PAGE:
By definition, a CF sets the mundanity of the present day in clear opposition to the fantasy premise. A CF is thus a Crosshatch in which radically different realms co-exist, or a Portal fantasy in which transition between two realms occurs regularly, or a Gnostic Fantasy in which the mundane is merely an appearance laid over a higher spiritual truth, or a Fantasy of History in which the workings of the mundane world are other than they appear and its real history is not that recorded, or an Instauration Fantasy in which the mundanity of the contemporary is changing into something other and wonderful – or indeed any combination of these. It may well further include revelation of hidden truths about the working of the apparently mundane world such as Wainscot societies, Pariah Elites or Secret Guardians. Many texts can be described simultaneously as CF and as Urban Fantasy.
The term is best used to describe fantasies written from about the end of the 1960s – Peter S Beagle's Lila the Werewolf (1969; 1974 chap) is a locus classicus – which represent a conscious return to the contemporary world (and usually to its Cities) in a gesture of the imagination which might be called a colonizing move: a colonization from the past, from the realms of the American Gothic, from the exotic. Earlier examples – like the occult thrillers of Charles Williams – share a similar movement of opposition to generally accepted mundane values, which is why they enjoyed revival in the late 1960s, but these were for the most part isolated sports.
CFs typically do not rest easy in the contemporary world which they have colonized. In Emma Bull's War for the Oaks (1987), for example, the mundane city is experienced as both home and as constraint, and the incursion of Faerie is both an estrangement from home and a liberation from constraint. CF always sets up dichotomies of values and tries to reconcile them; at its best, it does so with subtlety and complexity. Whether the outcome is choice between values or their reconciliation, the dominant mood of closure is almost always in some sense return.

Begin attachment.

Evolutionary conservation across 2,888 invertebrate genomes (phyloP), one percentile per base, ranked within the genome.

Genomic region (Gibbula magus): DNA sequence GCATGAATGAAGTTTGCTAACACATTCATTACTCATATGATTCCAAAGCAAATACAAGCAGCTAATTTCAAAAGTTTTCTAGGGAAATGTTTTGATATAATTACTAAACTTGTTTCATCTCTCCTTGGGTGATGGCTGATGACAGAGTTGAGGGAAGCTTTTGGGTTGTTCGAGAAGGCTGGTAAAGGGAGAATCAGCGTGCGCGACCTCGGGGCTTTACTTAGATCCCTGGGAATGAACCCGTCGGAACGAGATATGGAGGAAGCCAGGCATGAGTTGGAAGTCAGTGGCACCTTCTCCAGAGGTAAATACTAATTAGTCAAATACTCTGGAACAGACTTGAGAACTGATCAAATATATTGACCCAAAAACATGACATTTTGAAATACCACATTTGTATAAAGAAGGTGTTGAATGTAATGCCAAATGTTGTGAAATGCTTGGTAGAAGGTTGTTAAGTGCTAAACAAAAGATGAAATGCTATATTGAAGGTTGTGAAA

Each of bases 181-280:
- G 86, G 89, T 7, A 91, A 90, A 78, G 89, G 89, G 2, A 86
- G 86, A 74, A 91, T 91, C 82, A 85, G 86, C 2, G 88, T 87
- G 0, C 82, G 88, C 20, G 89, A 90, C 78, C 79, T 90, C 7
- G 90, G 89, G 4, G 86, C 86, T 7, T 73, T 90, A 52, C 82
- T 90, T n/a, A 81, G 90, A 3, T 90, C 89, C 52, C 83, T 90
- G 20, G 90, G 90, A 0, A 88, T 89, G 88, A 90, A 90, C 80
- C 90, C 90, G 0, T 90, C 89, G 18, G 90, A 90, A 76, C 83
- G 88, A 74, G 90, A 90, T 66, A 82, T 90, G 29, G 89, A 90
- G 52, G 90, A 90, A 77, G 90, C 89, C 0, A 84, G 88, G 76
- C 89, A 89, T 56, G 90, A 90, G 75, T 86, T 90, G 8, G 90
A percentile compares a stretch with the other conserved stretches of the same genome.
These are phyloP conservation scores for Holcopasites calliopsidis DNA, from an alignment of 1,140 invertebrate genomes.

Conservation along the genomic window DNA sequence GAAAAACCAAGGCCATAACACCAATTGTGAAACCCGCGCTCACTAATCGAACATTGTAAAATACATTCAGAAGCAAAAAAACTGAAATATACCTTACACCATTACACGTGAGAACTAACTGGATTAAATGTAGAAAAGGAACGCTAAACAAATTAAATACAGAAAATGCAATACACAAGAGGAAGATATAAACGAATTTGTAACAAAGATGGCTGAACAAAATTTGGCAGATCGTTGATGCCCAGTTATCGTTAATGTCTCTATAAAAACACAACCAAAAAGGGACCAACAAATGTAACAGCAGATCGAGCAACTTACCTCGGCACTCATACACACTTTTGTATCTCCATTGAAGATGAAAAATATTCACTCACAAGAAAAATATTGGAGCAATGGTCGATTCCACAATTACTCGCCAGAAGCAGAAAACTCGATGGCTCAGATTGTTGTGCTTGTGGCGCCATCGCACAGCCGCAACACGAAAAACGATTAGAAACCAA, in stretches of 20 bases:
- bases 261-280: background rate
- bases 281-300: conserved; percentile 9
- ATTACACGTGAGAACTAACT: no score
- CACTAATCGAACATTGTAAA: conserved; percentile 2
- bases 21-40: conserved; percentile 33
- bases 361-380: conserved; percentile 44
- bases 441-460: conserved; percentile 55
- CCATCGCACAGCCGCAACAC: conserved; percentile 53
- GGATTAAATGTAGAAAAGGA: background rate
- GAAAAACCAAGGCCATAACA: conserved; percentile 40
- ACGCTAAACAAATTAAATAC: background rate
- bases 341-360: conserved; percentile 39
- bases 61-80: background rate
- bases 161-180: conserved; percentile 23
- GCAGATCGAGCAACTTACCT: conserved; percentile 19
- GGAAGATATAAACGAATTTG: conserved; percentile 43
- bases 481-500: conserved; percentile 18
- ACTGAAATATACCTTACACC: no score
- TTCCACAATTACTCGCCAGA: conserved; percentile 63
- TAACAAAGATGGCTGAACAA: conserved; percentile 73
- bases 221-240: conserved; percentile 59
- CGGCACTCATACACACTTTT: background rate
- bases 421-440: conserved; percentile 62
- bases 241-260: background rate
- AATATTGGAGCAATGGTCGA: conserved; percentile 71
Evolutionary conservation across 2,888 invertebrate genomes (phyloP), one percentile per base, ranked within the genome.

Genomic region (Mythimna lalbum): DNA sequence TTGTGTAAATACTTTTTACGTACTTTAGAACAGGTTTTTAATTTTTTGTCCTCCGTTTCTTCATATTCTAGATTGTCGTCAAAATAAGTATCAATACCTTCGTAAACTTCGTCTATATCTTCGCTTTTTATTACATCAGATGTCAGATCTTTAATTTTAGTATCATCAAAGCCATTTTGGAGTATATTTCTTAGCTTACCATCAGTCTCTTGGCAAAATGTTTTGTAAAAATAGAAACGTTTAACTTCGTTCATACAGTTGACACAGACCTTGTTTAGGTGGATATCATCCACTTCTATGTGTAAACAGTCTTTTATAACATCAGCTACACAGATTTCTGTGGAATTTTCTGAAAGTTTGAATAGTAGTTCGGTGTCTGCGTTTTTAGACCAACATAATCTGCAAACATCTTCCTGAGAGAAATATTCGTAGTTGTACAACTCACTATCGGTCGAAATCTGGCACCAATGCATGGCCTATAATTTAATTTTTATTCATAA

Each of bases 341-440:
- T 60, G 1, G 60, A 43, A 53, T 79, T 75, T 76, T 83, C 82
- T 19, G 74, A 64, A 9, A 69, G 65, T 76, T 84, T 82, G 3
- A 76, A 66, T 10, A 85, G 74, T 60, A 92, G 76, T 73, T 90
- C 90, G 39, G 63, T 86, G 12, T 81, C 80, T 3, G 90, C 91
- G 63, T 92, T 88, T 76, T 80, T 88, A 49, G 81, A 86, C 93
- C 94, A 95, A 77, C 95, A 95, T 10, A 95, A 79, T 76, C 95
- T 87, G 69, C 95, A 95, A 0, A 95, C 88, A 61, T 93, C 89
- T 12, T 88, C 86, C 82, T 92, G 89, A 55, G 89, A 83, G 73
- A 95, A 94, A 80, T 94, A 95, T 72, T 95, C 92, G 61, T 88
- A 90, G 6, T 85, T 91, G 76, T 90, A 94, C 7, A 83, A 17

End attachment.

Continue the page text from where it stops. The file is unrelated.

Perhaps because the CF represents an action of colonizing, of making home exotic or making the exotic into a place where home can be refound, it tends to be full of the paraphernalia of modern life. Though the novels of Stephen King are more readily described in Horror terms, their cultish obsession with minutiae like brand-names and song titles is typical of this process; making particular, through examples, the consensual mundane world is also a process whereby the fantastic can be authenticated.
CF is perhaps also the branch of fantasy that has learnt most from Magic Realism; the effect of this authenticating process is to make the incursions of the wild more immediate and more involving. When, as often, CF deals with contemporary issues, it does so directly, not merely by analogy. The effect of the fantasy elements in Elizabeth Hand's Waking the Moon (1994), in the short fiction of Lucius Shepard or in the graphic novels scripted by Neil Gaiman is to heighten our response to the actually existing discourses in politics, perhaps especially sexual politics, to which these works specifically refer. [JC/RK]